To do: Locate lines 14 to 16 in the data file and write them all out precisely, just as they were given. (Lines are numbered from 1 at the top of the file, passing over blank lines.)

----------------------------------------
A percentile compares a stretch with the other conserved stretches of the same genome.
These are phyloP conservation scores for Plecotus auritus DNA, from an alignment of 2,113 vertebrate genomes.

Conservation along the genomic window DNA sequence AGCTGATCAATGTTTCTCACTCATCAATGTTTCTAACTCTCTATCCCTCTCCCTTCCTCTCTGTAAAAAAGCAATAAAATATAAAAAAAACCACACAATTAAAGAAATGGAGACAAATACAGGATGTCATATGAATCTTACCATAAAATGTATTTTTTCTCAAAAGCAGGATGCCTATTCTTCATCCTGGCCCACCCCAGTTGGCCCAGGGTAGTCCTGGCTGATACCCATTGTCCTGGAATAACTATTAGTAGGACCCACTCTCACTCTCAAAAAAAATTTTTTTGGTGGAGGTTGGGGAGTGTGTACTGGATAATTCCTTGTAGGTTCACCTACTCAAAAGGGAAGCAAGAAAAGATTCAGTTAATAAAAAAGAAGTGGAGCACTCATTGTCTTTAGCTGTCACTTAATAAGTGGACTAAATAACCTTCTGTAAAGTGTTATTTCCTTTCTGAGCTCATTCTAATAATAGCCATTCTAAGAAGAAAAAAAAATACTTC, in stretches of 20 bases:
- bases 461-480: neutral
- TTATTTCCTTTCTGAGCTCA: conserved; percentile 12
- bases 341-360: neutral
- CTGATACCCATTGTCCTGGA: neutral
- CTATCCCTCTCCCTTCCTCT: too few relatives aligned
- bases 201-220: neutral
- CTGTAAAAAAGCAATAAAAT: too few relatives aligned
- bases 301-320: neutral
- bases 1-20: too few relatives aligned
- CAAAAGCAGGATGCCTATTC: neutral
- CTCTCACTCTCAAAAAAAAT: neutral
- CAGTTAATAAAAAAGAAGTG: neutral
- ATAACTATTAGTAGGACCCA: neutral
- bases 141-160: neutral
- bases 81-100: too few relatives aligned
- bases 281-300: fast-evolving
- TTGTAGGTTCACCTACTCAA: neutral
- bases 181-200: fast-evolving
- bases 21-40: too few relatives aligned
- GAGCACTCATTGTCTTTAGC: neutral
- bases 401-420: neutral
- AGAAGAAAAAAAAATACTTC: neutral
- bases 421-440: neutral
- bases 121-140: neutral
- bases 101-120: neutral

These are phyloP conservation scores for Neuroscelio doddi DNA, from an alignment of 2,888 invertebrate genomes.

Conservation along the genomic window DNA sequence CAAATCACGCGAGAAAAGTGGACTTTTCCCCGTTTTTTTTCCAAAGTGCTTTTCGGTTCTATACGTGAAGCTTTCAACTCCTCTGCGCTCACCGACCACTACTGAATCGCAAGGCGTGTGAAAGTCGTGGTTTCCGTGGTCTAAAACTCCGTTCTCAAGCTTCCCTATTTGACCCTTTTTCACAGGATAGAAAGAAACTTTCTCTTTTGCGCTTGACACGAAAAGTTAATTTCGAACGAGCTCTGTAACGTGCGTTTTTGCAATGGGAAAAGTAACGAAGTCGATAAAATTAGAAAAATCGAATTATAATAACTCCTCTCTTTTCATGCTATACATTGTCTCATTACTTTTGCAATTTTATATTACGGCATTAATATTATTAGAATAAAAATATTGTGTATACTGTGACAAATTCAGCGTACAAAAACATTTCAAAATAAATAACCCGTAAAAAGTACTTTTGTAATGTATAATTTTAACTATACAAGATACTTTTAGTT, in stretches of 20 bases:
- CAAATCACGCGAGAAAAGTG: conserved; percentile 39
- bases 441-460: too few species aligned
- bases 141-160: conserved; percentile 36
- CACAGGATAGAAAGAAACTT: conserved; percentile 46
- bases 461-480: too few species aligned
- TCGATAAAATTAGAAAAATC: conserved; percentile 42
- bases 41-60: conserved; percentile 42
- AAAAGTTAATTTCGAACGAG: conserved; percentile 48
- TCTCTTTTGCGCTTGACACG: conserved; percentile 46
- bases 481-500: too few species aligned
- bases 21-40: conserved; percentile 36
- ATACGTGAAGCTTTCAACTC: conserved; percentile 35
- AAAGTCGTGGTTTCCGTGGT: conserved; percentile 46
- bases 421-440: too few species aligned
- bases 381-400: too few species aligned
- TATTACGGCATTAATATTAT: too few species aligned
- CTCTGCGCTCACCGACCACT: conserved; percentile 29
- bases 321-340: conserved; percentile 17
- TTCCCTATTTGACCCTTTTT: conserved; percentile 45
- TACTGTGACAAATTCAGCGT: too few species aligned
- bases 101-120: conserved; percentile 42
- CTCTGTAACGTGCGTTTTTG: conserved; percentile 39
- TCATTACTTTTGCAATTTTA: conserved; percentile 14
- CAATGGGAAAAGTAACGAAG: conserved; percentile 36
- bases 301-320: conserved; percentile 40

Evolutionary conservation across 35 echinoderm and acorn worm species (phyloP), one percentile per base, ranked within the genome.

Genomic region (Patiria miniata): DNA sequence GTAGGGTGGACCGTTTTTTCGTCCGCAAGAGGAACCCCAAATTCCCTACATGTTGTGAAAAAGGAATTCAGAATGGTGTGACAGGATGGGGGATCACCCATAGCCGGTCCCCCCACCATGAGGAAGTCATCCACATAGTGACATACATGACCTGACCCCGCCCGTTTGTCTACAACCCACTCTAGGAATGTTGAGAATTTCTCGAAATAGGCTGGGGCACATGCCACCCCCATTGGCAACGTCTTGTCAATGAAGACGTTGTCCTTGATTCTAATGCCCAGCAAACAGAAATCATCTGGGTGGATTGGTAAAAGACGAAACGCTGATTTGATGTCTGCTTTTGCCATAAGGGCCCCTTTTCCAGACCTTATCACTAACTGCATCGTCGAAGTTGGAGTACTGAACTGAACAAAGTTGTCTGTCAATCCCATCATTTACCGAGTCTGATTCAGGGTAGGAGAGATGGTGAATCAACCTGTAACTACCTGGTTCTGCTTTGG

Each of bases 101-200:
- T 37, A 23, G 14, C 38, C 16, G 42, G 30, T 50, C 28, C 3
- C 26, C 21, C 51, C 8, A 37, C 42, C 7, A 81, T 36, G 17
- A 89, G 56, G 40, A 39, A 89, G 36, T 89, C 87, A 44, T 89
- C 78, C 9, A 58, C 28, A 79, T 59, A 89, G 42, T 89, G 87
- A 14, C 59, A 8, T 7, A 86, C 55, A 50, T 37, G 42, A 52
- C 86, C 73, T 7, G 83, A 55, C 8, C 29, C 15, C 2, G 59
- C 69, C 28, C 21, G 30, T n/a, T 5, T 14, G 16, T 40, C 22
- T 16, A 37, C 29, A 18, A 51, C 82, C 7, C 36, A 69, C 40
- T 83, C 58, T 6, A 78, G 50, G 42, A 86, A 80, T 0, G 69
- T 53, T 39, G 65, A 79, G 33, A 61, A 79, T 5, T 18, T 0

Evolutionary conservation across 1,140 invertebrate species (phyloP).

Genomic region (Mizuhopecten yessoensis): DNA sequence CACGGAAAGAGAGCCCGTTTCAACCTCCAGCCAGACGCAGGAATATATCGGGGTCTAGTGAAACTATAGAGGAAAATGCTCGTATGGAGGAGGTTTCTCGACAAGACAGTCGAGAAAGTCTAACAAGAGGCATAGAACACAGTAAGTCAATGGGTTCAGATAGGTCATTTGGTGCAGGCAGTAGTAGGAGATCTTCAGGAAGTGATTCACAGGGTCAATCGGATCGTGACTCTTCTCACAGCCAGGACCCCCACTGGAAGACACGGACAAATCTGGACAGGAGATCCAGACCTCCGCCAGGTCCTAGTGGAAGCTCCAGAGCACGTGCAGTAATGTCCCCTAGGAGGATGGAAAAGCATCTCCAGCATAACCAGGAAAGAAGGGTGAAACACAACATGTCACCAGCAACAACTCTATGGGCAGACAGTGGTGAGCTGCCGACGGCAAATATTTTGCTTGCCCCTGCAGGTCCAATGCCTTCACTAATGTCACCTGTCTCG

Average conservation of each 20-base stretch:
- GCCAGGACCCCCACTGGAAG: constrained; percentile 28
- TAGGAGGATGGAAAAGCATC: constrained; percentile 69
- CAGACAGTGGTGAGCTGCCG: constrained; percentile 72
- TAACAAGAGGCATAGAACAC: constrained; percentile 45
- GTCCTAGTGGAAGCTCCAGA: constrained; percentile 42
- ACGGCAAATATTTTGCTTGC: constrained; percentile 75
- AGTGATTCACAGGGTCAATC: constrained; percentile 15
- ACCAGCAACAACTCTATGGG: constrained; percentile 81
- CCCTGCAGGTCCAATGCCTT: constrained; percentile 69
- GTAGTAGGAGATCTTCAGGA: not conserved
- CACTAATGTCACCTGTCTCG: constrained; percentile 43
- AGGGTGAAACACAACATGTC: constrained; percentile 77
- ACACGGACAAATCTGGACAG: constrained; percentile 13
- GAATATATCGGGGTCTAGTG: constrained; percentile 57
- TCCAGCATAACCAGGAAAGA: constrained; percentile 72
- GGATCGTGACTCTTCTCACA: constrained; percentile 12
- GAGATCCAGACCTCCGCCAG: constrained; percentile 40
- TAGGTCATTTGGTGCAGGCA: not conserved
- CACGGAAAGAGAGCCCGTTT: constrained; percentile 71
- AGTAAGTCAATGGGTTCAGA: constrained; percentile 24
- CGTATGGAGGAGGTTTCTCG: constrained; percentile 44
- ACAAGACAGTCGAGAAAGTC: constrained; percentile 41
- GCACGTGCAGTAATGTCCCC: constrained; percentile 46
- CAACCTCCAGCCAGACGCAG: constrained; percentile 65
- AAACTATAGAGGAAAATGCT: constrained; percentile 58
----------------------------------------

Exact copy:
- CTCTCACTCTCAAAAAAAAT: neutral
- CAGTTAATAAAAAAGAAGTG: neutral
- ATAACTATTAGTAGGACCCA: neutral